History of Neurosurgery in Egypt

"The rise of medicine in Egypt can be noted as early as the First Dynasty. Athotis, the second The Edwin Smith papyrus, dating from the 17th century BC, was discovered in 1862 and is attributed to Imhotop. The papyrus, dealing with cranial wounds and fractures, is the world’s oldest known surgical treatise. It provided a description of the brain and noted correlations between cerebral lesions and loss of movement. A case of hemiplegia caused by a compound comminuted cranial fracture was documented. Particular attention was paid to cranial base fractures associated with bleeding from the nose and ears. It was noted that fractures of the cervical spine were associated with limb paralysis, neck rigidity, and conjugate eye deviation. The treatment for hemiplegia was applied to one-half of the belly and not to all of the paralyzed side . In the Ebers papyrus, 12 prescriptions for the treatment of headaches and migraines were presented. Migraine was called “half of the head” and was considered to be a special entity, thus requiring special treatment . Rogers presented two cases of intracranial meningiomas found in ancient Egyptian skulls . In the process of mummification, the brain was drawn from the nostril by using the same approach that is now used for transsphenoidal removal of pituitary adenomas . The doctors in ancient Egypt, who specialized in different forms of treatment, were famous throughout the ancient world. They were taken from the ranks of the clergy and were required to be of good reputation. Evidence of specialized treatment of head injuries, as well as evidence of amputation of limbs has been found. "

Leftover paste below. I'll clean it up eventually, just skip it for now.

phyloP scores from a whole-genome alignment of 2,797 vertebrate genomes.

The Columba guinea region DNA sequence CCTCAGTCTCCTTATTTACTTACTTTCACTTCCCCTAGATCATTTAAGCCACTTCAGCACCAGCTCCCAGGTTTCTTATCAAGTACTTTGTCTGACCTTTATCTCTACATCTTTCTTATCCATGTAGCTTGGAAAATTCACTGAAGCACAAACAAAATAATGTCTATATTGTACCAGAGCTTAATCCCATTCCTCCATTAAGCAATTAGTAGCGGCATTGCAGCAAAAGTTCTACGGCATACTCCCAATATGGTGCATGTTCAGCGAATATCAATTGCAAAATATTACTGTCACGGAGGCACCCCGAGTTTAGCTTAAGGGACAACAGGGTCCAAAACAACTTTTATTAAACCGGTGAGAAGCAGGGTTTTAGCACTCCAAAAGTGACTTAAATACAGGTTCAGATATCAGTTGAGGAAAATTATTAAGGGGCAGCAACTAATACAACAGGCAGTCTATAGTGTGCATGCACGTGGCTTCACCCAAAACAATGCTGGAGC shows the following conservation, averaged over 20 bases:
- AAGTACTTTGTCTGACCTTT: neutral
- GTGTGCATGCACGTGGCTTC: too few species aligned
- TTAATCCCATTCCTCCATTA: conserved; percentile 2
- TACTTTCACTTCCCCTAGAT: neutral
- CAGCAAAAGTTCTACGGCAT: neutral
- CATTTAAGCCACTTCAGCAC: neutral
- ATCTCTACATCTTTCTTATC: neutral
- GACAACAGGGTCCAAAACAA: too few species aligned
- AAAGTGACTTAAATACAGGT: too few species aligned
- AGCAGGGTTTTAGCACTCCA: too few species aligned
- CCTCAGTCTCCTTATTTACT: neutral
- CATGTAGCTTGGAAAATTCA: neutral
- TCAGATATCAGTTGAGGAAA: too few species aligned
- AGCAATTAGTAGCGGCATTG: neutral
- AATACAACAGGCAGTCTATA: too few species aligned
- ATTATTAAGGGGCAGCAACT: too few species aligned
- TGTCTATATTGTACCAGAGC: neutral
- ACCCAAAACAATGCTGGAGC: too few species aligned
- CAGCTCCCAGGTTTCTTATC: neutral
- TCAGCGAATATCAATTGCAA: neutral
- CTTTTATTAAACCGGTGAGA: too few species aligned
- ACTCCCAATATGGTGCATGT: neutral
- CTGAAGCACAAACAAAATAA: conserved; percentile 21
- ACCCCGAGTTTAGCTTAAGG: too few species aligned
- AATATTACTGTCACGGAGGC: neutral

From Neurosurgery in Egypt: past, present, and future-from pyramids to radiosurgery.El Gindi S.

Neurosurgery. 2002 Sep;51(3):789-95; discussion 795-6.